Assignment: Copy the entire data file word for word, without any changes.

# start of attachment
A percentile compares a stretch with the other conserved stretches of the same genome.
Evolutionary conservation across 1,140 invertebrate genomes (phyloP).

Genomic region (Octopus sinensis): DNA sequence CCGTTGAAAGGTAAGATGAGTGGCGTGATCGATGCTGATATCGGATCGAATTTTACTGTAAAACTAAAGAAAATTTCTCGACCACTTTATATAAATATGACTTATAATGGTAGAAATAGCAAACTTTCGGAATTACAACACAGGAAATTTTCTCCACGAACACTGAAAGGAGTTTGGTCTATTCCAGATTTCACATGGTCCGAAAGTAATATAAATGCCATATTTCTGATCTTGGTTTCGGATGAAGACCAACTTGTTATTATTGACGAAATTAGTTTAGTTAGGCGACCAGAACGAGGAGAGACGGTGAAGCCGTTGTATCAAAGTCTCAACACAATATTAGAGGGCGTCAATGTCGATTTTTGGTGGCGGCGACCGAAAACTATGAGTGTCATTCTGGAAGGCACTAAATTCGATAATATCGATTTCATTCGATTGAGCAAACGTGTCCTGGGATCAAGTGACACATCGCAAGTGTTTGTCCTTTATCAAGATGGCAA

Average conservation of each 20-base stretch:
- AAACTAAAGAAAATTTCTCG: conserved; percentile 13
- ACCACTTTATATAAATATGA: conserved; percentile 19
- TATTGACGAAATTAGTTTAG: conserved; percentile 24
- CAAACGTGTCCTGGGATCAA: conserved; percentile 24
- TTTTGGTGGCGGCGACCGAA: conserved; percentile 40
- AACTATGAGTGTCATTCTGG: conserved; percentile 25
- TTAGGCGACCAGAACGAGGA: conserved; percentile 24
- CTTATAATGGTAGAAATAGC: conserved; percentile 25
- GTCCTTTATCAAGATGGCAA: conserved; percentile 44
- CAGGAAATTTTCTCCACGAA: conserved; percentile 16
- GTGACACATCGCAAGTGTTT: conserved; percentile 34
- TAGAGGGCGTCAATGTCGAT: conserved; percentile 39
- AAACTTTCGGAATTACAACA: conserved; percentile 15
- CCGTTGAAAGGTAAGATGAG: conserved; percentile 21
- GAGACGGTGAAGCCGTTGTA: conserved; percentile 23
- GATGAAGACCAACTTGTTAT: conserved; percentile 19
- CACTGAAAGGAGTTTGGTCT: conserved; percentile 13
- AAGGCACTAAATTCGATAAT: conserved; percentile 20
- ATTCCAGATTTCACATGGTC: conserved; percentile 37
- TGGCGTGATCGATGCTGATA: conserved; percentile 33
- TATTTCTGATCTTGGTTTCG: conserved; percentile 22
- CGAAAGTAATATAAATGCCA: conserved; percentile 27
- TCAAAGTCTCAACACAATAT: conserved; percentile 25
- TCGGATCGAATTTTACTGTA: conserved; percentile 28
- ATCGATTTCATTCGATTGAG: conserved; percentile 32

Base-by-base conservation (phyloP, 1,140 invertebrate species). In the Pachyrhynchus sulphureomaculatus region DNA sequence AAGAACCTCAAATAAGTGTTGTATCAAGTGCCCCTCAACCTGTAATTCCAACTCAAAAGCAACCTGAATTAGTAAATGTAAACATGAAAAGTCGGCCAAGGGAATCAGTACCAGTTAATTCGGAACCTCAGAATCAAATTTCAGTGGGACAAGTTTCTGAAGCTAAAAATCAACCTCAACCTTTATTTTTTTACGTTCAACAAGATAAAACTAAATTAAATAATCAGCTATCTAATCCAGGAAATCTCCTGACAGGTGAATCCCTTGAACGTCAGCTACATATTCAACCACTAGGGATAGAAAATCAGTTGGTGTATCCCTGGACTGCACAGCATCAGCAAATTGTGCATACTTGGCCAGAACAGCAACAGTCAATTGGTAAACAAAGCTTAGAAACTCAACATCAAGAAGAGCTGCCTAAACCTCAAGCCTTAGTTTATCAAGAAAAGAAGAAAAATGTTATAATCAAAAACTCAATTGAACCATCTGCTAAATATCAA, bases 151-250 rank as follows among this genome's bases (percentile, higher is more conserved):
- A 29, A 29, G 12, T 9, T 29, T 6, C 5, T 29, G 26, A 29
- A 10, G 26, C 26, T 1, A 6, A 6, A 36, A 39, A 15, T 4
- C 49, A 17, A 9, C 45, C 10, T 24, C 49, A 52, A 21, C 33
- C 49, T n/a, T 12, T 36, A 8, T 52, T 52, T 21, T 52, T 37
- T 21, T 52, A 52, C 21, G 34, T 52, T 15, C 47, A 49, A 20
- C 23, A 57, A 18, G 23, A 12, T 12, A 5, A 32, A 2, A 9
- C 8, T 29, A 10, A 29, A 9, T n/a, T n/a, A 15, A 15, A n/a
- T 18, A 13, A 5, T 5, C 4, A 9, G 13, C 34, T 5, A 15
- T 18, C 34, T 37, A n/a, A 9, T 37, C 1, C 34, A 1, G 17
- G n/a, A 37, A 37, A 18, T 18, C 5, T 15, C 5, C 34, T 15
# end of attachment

A percentile compares a stretch with the other conserved stretches of the same genome.
Evolutionary conservation across 1,140 invertebrate genomes (phyloP).

Genomic region (Octopus sinensis): DNA sequence CCGTTGAAAGGTAAGATGAGTGGCGTGATCGATGCTGATATCGGATCGAATTTTACTGTAAAACTAAAGAAAATTTCTCGACCACTTTATATAAATATGACTTATAATGGTAGAAATAGCAAACTTTCGGAATTACAACACAGGAAATTTTCTCCACGAACACTGAAAGGAGTTTGGTCTATTCCAGATTTCACATGGTCCGAAAGTAATATAAATGCCATATTTCTGATCTTGGTTTCGGATGAAGACCAACTTGTTATTATTGACGAAATTAGTTTAGTTAGGCGACCAGAACGAGGAGAGACGGTGAAGCCGTTGTATCAAAGTCTCAACACAATATTAGAGGGCGTCAATGTCGATTTTTGGTGGCGGCGACCGAAAACTATGAGTGTCATTCTGGAAGGCACTAAATTCGATAATATCGATTTCATTCGATTGAGCAAACGTGTCCTGGGATCAAGTGACACATCGCAAGTGTTTGTCCTTTATCAAGATGGCAA

Average conservation of each 20-base stretch:
- AAACTAAAGAAAATTTCTCG: conserved; percentile 13
- ACCACTTTATATAAATATGA: conserved; percentile 19
- TATTGACGAAATTAGTTTAG: conserved; percentile 24
- CAAACGTGTCCTGGGATCAA: conserved; percentile 24
- TTTTGGTGGCGGCGACCGAA: conserved; percentile 40
- AACTATGAGTGTCATTCTGG: conserved; percentile 25
- TTAGGCGACCAGAACGAGGA: conserved; percentile 24
- CTTATAATGGTAGAAATAGC: conserved; percentile 25
- GTCCTTTATCAAGATGGCAA: conserved; percentile 44
- CAGGAAATTTTCTCCACGAA: conserved; percentile 16
- GTGACACATCGCAAGTGTTT: conserved; percentile 34
- TAGAGGGCGTCAATGTCGAT: conserved; percentile 39
- AAACTTTCGGAATTACAACA: conserved; percentile 15
- CCGTTGAAAGGTAAGATGAG: conserved; percentile 21
- GAGACGGTGAAGCCGTTGTA: conserved; percentile 23
- GATGAAGACCAACTTGTTAT: conserved; percentile 19
- CACTGAAAGGAGTTTGGTCT: conserved; percentile 13
- AAGGCACTAAATTCGATAAT: conserved; percentile 20
- ATTCCAGATTTCACATGGTC: conserved; percentile 37
- TGGCGTGATCGATGCTGATA: conserved; percentile 33
- TATTTCTGATCTTGGTTTCG: conserved; percentile 22
- CGAAAGTAATATAAATGCCA: conserved; percentile 27
- TCAAAGTCTCAACACAATAT: conserved; percentile 25
- TCGGATCGAATTTTACTGTA: conserved; percentile 28
- ATCGATTTCATTCGATTGAG: conserved; percentile 32

Base-by-base conservation (phyloP, 1,140 invertebrate species). In the Pachyrhynchus sulphureomaculatus region DNA sequence AAGAACCTCAAATAAGTGTTGTATCAAGTGCCCCTCAACCTGTAATTCCAACTCAAAAGCAACCTGAATTAGTAAATGTAAACATGAAAAGTCGGCCAAGGGAATCAGTACCAGTTAATTCGGAACCTCAGAATCAAATTTCAGTGGGACAAGTTTCTGAAGCTAAAAATCAACCTCAACCTTTATTTTTTTACGTTCAACAAGATAAAACTAAATTAAATAATCAGCTATCTAATCCAGGAAATCTCCTGACAGGTGAATCCCTTGAACGTCAGCTACATATTCAACCACTAGGGATAGAAAATCAGTTGGTGTATCCCTGGACTGCACAGCATCAGCAAATTGTGCATACTTGGCCAGAACAGCAACAGTCAATTGGTAAACAAAGCTTAGAAACTCAACATCAAGAAGAGCTGCCTAAACCTCAAGCCTTAGTTTATCAAGAAAAGAAGAAAAATGTTATAATCAAAAACTCAATTGAACCATCTGCTAAATATCAA, bases 151-250 rank as follows among this genome's bases (percentile, higher is more conserved):
- A 29, A 29, G 12, T 9, T 29, T 6, C 5, T 29, G 26, A 29
- A 10, G 26, C 26, T 1, A 6, A 6, A 36, A 39, A 15, T 4
- C 49, A 17, A 9, C 45, C 10, T 24, C 49, A 52, A 21, C 33
- C 49, T n/a, T 12, T 36, A 8, T 52, T 52, T 21, T 52, T 37
- T 21, T 52, A 52, C 21, G 34, T 52, T 15, C 47, A 49, A 20
- C 23, A 57, A 18, G 23, A 12, T 12, A 5, A 32, A 2, A 9
- C 8, T 29, A 10, A 29, A 9, T n/a, T n/a, A 15, A 15, A n/a
- T 18, A 13, A 5, T 5, C 4, A 9, G 13, C 34, T 5, A 15
- T 18, C 34, T 37, A n/a, A 9, T 37, C 1, C 34, A 1, G 17
- G n/a, A 37, A 37, A 18, T 18, C 5, T 15, C 5, C 34, T 15